Study

Factors affecting seedling recruitment in an invasive grass (Pennisetum setaceum) and a native grass (Heteropogon contortus) in the Hawaiian Islands

  • Published source details Goergen E. & Daehler C.C. (2002) Factors affecting seedling recruitment in an invasive grass (Pennisetum setaceum) and a native grass (Heteropogon contortus) in the Hawaiian Islands. Plant Ecology (formerly Vegetatio 1948-1996), 161, 147-156

Summary

In the Hawaiian Archipelago, many introduced African grasses have invaded disturbed habitats. One of the most aggressive is fountain grass Pennisetum setaceum, which in recent decades has replaced the native pili grass, Heteropogon contortus in many arid habitats on O'ahu and Hawai'i. Both species are perennial bunchgrasses that rely on recruitment by seeds. In addition to faster vegetative growth of P.setaceum reported in earlier studies, differences in conditions favoring seed germination and establishment, may at least partly explain the invasion by P.setaceum into former H.contortus-dominated grasslands. To help elucidate factors promoting the spread of feather grass and decline of pili grass, the effects of seedling survival under three drought regimes (water every 5, 7 and 10 days) was investigated.

Greenhouse drought tolerance trials: H.contortus and P.setaceum seedlings were exposed to three different drought treatments in a greenhouse (under natural light; temperature range from 34ºC during the day to 24ºC at night) at the University of Hawaii, Manoa, USA.

Seeds were sown (1 seed/0.25 m-length of dibble tube) in a mix of local topsoil and peat moss (3:1 ratio) and watered every other day for the first two weeks to promote germination. When approx. 5 cm tall, seedlings were randomly assigned to one of three drought treatments: watered with 10 ml of water every 5 days, every 7 days, or every 10 days. A set of seedlings watered to field capacity each day served as a control.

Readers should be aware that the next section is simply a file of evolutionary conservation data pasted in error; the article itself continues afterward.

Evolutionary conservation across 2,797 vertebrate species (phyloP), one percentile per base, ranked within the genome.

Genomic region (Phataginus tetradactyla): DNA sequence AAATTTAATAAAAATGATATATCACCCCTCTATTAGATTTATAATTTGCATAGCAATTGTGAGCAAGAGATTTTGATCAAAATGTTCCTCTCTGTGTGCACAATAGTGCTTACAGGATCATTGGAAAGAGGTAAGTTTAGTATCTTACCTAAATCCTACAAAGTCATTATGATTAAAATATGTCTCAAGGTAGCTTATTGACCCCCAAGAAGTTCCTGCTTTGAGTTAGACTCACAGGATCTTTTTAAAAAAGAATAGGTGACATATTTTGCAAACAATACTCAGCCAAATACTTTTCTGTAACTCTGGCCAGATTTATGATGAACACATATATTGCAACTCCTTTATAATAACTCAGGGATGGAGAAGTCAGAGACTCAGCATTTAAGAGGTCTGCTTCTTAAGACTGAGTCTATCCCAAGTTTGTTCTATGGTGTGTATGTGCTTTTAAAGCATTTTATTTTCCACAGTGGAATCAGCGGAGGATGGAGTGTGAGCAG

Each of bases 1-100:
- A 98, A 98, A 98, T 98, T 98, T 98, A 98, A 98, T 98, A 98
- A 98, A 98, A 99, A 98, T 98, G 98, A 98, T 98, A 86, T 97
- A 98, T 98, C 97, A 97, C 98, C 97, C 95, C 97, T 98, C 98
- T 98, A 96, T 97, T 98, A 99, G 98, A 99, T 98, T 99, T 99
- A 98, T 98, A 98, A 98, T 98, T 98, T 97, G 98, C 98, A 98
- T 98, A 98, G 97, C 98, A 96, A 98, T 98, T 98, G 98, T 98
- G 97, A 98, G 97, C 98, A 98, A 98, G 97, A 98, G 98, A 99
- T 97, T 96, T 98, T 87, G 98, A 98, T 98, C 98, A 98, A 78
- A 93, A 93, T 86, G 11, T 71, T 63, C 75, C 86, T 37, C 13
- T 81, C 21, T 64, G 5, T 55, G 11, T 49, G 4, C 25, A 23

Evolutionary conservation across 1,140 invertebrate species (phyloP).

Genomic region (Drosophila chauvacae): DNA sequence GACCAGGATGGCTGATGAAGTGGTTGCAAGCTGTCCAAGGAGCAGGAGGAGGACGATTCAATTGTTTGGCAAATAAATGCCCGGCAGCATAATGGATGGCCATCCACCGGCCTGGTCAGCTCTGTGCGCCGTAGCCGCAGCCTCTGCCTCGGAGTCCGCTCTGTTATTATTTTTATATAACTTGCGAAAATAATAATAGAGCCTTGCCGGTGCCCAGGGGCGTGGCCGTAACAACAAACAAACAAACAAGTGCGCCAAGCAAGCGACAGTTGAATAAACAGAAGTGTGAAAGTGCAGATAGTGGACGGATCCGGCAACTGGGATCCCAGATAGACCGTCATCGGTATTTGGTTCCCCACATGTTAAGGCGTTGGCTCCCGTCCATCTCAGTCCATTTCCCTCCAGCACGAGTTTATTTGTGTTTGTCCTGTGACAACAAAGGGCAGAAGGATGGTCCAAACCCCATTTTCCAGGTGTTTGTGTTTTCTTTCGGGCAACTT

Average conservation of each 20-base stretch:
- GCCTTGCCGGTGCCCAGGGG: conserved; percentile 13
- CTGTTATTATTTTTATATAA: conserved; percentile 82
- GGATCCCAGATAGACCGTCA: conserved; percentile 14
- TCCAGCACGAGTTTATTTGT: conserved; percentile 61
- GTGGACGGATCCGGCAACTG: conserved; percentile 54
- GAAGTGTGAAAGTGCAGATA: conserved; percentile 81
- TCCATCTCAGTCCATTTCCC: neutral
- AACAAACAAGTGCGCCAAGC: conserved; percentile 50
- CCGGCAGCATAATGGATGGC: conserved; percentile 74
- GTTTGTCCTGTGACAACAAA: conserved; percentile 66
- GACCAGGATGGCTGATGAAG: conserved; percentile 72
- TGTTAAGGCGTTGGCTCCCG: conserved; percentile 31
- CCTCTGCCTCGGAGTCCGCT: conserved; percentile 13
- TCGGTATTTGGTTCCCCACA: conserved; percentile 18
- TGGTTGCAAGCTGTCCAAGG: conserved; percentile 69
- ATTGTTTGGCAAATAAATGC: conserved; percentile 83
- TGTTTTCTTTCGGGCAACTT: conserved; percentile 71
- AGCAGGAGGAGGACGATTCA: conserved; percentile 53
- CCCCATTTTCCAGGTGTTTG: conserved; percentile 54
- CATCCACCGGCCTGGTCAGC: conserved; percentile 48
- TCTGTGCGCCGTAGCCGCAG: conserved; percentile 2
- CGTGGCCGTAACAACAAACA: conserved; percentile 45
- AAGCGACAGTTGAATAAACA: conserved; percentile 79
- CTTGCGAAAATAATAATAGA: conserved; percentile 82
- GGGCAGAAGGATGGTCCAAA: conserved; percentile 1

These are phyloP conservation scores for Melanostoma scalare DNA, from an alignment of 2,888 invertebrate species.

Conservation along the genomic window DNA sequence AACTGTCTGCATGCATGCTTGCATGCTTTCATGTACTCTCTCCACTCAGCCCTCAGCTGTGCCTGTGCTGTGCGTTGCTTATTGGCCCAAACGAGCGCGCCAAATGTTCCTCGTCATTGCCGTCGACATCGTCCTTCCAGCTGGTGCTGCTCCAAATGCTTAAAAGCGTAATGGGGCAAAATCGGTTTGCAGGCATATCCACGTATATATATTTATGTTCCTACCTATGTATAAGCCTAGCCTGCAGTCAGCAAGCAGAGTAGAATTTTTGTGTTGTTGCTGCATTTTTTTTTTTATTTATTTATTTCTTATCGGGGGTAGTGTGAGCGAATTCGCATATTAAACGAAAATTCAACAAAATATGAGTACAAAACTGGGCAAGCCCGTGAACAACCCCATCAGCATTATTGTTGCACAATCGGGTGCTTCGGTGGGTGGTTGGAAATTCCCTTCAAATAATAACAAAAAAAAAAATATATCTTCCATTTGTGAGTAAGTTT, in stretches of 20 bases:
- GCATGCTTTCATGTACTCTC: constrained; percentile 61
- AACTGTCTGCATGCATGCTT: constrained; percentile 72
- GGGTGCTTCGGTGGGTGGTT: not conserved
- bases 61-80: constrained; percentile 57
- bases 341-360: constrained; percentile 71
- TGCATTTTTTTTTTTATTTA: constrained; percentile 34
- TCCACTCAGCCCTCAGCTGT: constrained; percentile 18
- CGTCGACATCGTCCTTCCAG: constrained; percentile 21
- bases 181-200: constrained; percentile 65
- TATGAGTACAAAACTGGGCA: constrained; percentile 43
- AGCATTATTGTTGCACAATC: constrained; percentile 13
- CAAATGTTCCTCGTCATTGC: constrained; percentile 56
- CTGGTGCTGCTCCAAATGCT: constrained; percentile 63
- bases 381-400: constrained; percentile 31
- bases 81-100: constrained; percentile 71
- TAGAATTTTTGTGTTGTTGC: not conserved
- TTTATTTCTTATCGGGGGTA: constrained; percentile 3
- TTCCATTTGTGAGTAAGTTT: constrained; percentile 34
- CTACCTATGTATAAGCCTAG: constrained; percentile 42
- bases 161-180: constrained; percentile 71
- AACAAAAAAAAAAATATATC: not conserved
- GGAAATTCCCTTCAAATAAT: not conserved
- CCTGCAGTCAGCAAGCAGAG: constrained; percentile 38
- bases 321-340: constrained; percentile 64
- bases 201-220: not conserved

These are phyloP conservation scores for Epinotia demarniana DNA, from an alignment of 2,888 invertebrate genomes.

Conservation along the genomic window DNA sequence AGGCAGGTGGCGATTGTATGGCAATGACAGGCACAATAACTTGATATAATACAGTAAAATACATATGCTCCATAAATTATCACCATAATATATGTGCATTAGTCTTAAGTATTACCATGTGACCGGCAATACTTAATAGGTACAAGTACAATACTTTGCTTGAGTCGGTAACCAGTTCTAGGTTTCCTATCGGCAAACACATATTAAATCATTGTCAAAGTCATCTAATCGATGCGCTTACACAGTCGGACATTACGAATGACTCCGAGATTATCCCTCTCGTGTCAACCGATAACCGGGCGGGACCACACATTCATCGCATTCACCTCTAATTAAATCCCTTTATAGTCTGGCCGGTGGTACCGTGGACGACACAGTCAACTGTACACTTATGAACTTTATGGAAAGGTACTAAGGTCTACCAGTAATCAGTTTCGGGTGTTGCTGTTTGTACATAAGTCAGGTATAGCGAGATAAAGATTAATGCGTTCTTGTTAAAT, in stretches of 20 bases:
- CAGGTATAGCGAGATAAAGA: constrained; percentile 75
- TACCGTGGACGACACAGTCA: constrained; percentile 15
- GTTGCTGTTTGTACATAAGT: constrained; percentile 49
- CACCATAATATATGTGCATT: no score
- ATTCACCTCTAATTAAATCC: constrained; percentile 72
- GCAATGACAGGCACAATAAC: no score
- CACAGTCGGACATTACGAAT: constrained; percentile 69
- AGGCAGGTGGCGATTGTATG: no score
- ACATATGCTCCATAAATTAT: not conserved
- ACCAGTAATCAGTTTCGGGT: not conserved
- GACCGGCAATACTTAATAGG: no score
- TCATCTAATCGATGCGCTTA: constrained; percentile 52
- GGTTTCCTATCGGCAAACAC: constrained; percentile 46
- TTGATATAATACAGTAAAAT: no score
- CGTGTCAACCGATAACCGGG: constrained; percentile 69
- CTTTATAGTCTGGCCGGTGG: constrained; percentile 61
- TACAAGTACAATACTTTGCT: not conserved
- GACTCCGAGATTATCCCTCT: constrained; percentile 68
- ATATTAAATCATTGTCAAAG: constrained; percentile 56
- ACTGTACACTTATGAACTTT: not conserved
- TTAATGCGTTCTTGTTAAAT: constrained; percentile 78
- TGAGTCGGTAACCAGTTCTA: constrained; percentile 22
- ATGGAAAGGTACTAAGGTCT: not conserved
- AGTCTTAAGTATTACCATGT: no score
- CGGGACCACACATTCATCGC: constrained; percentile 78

Mortality was recorded weekly. At the end of the 12 week experimental period, all seedlings that had been classified as dead were watered to field capacity daily for 2 weeks to ensure that they were indeed dead (i.e. that they did not resprout).

In all three drought treatments, seedling survival was greater in H.contortus than P.setaceum: For example at three, 4-weekly intervals through the 12 week study period, percentage survival was:

After 4 weeks:
H.contortus - 5 day treatment - 100%; 7 day treatment - 94%; 10 day treatment -100%
P.setaceum - 5 day treatment - 87%; 7 day treatment - 60%; 10 day treatment -15%

After 8 weeks:
H.contortus - 5 day treatment - 100%; 7 day treatment - 80%; 10 day treatment - 9%
P.setaceum - 5 day treatment - 42%; 7 day treatment - 0%; 10 day treatment - 0%

After 12 weeks:
H.contortus - 5 day treatment - 100%; 7 day treatment - 36%; 10 day treatment - 9%
P.setaceum - 5 day treatment - 22%; 7 day treatment - 0%; 10 day treatment - 0%


The well-watered control seedlings suffered no mortality.


Note: If using or referring to this published study, please read and quote the original paper, this can be viewed at:

http://www.springerlink.com/content/v25537445312225g/fulltext.pdf

 

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